Vice President Kamala Harris forcefully defended President Joe Biden when recently asked whether he or Sen. Joe Manchin is the president of the United States, as Biden's agenda remains stalled in part because of the West Virginia Democrat.
"So, who is the real president of this country, is it Joe Manchin or Joe Biden, Madam Vice President?" Charlamagne Tha God asked Harris on Comedy Central's "Tha God's Honest Truth," in a clip released ahead of the interview set to air Friday.
"C'mon Charlamagne. C'mon, it's Joe Biden," Harris said to the late-night talk show host. "I can't tell sometimes," he retorted, before Harris cut him off.
"No, no, no, no. It's Joe Biden. It's Joe Biden. And don't start talking like a Republican about asking whether or not he's president, it's Joe Biden and I'm vice president. My name is Kamala Harris," she said.
Harris recited a list of accomplishments she believes this administration has achieved, but acknowledged the "frustration" felt among Americans who say that list of achievements is not enough.
"Ok, so I hear the frustration, but let's not deny the impact that we've had and agree also that there is a whole lot more work to be done and it is not easy to do. But we will not give up and I will not give up," she added.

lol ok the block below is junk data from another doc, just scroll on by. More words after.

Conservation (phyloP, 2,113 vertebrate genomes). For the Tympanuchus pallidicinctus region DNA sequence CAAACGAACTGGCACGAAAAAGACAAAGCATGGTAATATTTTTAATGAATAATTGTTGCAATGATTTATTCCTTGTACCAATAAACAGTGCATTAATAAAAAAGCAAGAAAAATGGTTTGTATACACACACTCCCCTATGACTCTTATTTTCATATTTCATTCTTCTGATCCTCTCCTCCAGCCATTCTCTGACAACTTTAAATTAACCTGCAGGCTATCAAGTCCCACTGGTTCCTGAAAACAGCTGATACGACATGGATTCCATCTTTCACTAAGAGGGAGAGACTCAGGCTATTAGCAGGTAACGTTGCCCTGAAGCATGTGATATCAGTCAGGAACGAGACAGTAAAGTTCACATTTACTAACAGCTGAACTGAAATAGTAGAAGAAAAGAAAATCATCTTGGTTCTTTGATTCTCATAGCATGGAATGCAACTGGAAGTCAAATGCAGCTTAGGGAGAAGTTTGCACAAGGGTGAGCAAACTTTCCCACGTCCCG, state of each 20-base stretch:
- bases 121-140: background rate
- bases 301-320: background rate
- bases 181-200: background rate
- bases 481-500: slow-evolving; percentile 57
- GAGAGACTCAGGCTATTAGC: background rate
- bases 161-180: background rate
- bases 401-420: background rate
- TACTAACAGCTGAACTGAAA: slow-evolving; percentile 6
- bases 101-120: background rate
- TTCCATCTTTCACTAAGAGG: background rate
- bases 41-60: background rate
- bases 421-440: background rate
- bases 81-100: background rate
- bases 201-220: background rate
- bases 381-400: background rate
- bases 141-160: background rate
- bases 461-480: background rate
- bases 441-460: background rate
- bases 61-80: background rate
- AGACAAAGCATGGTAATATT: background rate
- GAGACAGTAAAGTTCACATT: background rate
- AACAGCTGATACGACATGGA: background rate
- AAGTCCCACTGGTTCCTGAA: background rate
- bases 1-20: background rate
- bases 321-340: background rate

Harris, in another clip released from the interview, said it was a mistake to blame only Democrats for not passing the President's priorities, instead putting the onus on Republicans.
"I think it's a mistake to try and think about this only through the lens of Democrats versus Democrats when the fact is Republicans are consistently and unanimously standing in the way of progress," Harris said. "So, let's put the emphasis where it really needs to be, which is how is it that today and in this year of our Lord 2021 in America and on some basic issues like upholding our democracy, we can't get bipartisan support."
Democrats, facing a number of sticking points on Biden's sweeping social safety net expansion that remain unresolved, are hoping for a breakthrough that will allow them to pass the legislation known as Build Back Better in the new year.
Democratic leadership had initially pushed for a Senate vote on Build Back Better before Christmas, but action on the legislation has been delayed for a variety of reasons. Earlier this week, CNN reported that critical talks between Biden and Manchin, a critical swing vote, remained far from a resolution on a series of issues. Lawmakers are also grappling with how to resolve policy disputes such as how to deal with a controversial state and local tax deduction and legislative text is not yet finalized.
On Thursday, Biden implicitly acknowledged in a lengthy statement that ongoing negotiations with Manchin and procedural steps would cause Democrats to miss the self-imposed Christmas deadline for Senate passage of the package.
"My team and I are having ongoing discussions with Senator Manchin; that work will continue next week," Biden said in the statement.
"It takes time to finalize these agreements, prepare the legislative changes, and finish all the parliamentary and procedural steps needed to enable a Senate vote," he continued. "We will advance this work together over the days and weeks ahead; Leader (Chuck) Schumer and I are determined to see the bill successfully on the floor as early as possible."
The President reiterated, however, that he still believes the bill will eventually pass.